Harness Racing: Borgata Showcases Older Pacers

By John Furgele

The 2021 Borgata Pacing Series, a six-week showcase for older pacers at Yonkers Raceway, is in full swing.

With three legs of the series complete, the remaining three legs are set for consecutive Mondays with the big final set for April 19. With six races in six weeks, strategy as well as knowing your horse is of utmost importance.

The series formerly known as the Levy kicked off March 15 with five divisions of leg one. Each horse gets 25 points for making a start and the points are divided out as follows: 50 points for winning, 25 for second, 12 for third, eight for fourth and five for fifth.

Some trainers will try to stockpile points early and then rest their horse the week before the final. Others will skip a second or third leg but will run their horse in the fifth leg thinking that will make them keen for the final. Naturally, the more points you accumulate, the more options you have.

The window is tight and because Yonkers no longer races on Saturdays, the Monday final will no doubt, garner attention. And, because COVID-19 wiped out last year’s Borgata, it’s refreshing to look up entries and see stakes races and big purses on the docket once again.

It should also be noted that standardbreds run more frequently than thoroughbreds, and racing week in and week out is nothing new.

In leg one, the five division winners were Let It Ride, Lyons Steel, San Domino, Hesa Kingslayer, and Leonidas. Those five picked up 75 points for their efforts. The leg two winners were Hesa Kingslayer, Leonidas, Backsteet Shadow, and Rockapelo. With strategy in full play, there were only three divisions for leg three and those winners were Hesa Kingslayer, Rockapelo, and Western Joe.

These colts and geldings best days may be behind them, but that doesn’t mean they’re ready to slow down anytime soon. In harness racing, durability means something, and the Borgata is a reward for possessing it.

The ages of the winners tell that story.  Let It Ride, San Domino, HesaKingslayer are all 8-year-olds; Western Joe is seven, while Lyons Steel, Rockapelo and Leonidas check in at age six. These horses follow a familiar pattern. They gear up in February, start racing in March and continue through November with December and January used for rest. When six-figure races are contested, these are the ones that show up and perform.

If you like series racing, you have to find the chess matches most compelling, the series within the series. Both HesaKingslayer and Leonidas are 2-for-2 but only Leonidas was idle for the leg three races Monday night [March 29]. HesaKingslayer raced — and won — for the third consecutive week and you have to figure that he’s off when leg four commences on April 5.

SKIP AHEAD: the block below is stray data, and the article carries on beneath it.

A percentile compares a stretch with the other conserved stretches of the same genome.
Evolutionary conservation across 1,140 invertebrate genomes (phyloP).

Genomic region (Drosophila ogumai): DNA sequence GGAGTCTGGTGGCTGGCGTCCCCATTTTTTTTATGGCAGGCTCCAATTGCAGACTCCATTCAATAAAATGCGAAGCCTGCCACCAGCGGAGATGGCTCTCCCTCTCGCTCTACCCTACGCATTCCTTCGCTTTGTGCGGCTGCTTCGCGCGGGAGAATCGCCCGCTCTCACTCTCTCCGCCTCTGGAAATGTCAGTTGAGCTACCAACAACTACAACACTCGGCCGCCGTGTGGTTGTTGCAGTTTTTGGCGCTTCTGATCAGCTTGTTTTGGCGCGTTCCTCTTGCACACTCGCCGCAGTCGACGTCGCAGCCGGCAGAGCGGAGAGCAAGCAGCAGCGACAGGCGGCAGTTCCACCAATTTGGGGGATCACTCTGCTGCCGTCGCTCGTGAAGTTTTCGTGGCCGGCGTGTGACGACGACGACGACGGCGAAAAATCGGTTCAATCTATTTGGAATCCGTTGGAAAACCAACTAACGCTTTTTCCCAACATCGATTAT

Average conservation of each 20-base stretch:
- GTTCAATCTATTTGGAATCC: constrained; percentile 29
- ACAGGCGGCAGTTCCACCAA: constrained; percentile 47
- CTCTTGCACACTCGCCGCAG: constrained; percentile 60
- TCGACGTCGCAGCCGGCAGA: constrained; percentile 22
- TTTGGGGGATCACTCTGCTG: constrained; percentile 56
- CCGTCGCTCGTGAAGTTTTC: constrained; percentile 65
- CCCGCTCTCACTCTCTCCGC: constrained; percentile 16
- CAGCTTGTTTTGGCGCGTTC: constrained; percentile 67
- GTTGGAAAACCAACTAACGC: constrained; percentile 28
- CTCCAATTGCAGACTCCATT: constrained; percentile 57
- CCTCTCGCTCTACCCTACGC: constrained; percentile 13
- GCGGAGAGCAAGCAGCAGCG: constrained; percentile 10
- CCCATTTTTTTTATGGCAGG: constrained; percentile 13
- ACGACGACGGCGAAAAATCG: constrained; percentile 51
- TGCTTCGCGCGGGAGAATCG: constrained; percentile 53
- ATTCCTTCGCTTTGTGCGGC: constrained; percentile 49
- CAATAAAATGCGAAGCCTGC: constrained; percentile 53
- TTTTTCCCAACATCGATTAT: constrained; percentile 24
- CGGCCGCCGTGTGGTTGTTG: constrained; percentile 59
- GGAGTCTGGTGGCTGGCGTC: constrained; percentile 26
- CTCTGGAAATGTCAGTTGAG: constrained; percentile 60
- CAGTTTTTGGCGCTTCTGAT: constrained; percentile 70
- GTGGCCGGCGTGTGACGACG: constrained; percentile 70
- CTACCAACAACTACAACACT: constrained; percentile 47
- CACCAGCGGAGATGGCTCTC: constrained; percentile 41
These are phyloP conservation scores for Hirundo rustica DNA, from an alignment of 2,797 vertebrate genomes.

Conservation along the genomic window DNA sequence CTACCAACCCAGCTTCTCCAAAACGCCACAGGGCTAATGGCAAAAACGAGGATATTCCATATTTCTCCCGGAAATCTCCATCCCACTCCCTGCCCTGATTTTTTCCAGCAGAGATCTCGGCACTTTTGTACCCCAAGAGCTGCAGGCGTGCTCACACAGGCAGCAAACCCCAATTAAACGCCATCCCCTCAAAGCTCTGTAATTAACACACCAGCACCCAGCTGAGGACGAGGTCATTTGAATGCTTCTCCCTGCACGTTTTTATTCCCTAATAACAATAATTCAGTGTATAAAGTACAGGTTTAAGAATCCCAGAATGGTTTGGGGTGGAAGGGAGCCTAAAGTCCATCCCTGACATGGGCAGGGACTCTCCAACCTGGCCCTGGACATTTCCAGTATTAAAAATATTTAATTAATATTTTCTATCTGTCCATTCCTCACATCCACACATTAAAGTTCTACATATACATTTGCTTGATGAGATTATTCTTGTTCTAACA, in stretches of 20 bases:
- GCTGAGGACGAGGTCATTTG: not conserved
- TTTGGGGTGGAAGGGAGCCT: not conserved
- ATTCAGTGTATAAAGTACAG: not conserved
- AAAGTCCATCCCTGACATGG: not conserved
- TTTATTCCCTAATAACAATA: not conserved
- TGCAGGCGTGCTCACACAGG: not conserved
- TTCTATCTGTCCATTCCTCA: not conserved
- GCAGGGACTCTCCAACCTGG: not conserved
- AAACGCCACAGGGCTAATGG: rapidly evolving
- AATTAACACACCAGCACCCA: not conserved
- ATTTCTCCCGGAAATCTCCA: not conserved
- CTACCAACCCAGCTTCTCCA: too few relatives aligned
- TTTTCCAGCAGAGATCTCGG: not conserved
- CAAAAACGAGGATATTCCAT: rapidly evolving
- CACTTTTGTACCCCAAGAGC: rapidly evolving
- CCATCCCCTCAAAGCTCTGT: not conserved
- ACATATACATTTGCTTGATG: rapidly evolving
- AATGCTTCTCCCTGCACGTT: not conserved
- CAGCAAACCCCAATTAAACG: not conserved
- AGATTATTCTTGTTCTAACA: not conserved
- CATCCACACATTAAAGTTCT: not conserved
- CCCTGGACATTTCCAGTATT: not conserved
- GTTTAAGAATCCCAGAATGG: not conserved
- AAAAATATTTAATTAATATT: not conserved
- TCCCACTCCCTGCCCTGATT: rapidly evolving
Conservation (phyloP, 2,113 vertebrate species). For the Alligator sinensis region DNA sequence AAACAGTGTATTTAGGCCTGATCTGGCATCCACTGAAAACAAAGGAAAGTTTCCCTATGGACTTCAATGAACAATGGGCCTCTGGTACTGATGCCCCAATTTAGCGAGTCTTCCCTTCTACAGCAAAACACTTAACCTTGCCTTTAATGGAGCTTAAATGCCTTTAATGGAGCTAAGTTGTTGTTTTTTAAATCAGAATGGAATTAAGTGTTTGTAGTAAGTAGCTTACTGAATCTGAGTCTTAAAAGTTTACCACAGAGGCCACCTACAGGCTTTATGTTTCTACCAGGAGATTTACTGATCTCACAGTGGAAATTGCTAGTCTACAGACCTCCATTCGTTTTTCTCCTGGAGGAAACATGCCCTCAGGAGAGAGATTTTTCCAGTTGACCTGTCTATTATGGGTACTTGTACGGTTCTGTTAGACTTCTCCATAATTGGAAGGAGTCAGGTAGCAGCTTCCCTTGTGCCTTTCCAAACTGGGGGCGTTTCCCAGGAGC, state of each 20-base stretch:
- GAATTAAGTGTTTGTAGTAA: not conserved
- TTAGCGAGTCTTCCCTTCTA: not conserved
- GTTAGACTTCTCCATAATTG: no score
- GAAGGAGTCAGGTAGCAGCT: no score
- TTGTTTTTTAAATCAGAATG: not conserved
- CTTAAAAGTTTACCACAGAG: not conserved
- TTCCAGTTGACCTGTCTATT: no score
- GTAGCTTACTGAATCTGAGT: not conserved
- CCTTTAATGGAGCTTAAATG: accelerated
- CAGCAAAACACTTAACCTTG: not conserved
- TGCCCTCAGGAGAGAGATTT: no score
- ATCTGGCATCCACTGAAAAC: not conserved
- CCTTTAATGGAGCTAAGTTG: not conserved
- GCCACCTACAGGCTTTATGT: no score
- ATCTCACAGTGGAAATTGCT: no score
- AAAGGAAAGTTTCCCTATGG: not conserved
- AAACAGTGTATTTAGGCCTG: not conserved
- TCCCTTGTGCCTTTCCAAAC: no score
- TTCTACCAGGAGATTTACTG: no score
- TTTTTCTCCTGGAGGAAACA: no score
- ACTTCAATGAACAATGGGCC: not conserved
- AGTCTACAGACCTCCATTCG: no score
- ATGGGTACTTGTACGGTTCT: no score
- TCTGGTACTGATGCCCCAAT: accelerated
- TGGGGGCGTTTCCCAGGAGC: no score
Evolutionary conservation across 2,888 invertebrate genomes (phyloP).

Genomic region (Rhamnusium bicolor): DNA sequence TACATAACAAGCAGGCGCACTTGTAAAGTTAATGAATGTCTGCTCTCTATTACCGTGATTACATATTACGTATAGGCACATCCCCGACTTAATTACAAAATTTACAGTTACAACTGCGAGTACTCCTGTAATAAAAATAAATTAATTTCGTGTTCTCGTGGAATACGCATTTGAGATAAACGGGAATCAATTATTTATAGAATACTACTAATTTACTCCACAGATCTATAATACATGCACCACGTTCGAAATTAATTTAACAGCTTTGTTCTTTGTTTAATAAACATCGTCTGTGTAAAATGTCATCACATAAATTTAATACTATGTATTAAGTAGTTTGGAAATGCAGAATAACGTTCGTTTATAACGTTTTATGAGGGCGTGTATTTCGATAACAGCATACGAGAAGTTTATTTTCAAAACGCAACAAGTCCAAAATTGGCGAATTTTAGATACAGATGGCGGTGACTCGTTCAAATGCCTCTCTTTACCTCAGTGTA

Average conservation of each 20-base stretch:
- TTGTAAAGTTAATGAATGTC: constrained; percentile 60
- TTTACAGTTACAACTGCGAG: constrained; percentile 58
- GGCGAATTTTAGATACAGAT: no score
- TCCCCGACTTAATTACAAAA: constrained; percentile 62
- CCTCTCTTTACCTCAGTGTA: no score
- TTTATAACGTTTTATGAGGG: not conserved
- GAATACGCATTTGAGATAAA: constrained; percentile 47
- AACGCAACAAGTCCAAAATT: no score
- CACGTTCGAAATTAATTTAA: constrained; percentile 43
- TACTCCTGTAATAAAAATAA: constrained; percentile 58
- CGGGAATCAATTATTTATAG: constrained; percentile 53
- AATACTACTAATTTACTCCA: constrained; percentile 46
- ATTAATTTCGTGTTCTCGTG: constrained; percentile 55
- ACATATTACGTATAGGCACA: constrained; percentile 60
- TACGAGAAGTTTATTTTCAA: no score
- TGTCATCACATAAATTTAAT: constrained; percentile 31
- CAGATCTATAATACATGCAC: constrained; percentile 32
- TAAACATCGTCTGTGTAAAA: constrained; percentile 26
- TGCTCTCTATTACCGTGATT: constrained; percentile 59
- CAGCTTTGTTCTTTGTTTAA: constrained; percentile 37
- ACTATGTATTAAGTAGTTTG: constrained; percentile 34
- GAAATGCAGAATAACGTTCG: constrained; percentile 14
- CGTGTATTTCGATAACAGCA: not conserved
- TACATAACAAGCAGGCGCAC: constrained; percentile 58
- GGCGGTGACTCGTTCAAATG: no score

Rockapelo was fifth in leg one before his impressive win in the second leg. He was sent out Monday looking to build off on that performance and he did just that, dominating in 1:51.4. Lyons Steel picked up 50 points for his win on March 22, and then rested, but the 6-year-old came back for leg three and picked up 12 points for a third-place finish.

To me, the most interesting leg is the fifth. Some horses will have to race; desperate to pick up enough points to qualify for the final, but the intrigue comes with those that have secured a spot in the final.

Do you race to stay sharp, or is it better to take the week off, train and fine tune? That decision of course goes to the trainers and it makes things interesting for bettors as they weigh the pros and cons of racing versus resting.

The horse I have my eye on is Leonidas. The 6-year-old comes from Australia and has a racing style that I haven’t seen. He’s a pure closer which in harness racing is rare.

Most harness tracks are either a half-mile or 5/8 miles, and to win, you must get out and settle in right away. On half-mile tracks, the common strategy is to get to the lead in the first quarter, slow things down in the second, surge in the third and try to hold on down the stretch.

Leonidas doesn’t do that. He’s content to go to the back, settle in and then make his move in the final quarter. That’s tough to do on the half-miles with the tight turns and we all know that horses that race on the outside are pacing more than 1 mile when it’s all said and done.

Leonidas doesn’t care and if you want to see for yourself, I urge you to watch the Nov. 15 Potomac Pace from Rosecroft for proof. When the race began, he went right to the back and sat patiently, waiting to make his move.  It looked like he’d run out of time, but his timing was perfect as he won in 1:48.0 for driver Austin Siegelman.


In leg 2, he had the one post. That meant he had to take the lead, right? The answer — of course not. He was content to let others go, but he settled right in, took the lead by the 3/8 mark, slowed things down and then kicked away late to win with ease. He never appears to panic which could be to his benefit on the half-mile at venerable Old Hilltop.

There’s also a curiosity factor; he’s done most of his racing in Australia but appears ready to take on older pacers in North America going forward. He certainly adds a little excitement to short track racing, and should he make the Borgata final, it should be excellent theater.

The series began with over 40 horses. On April 19, the eight finalists will be racing for at least $150,000.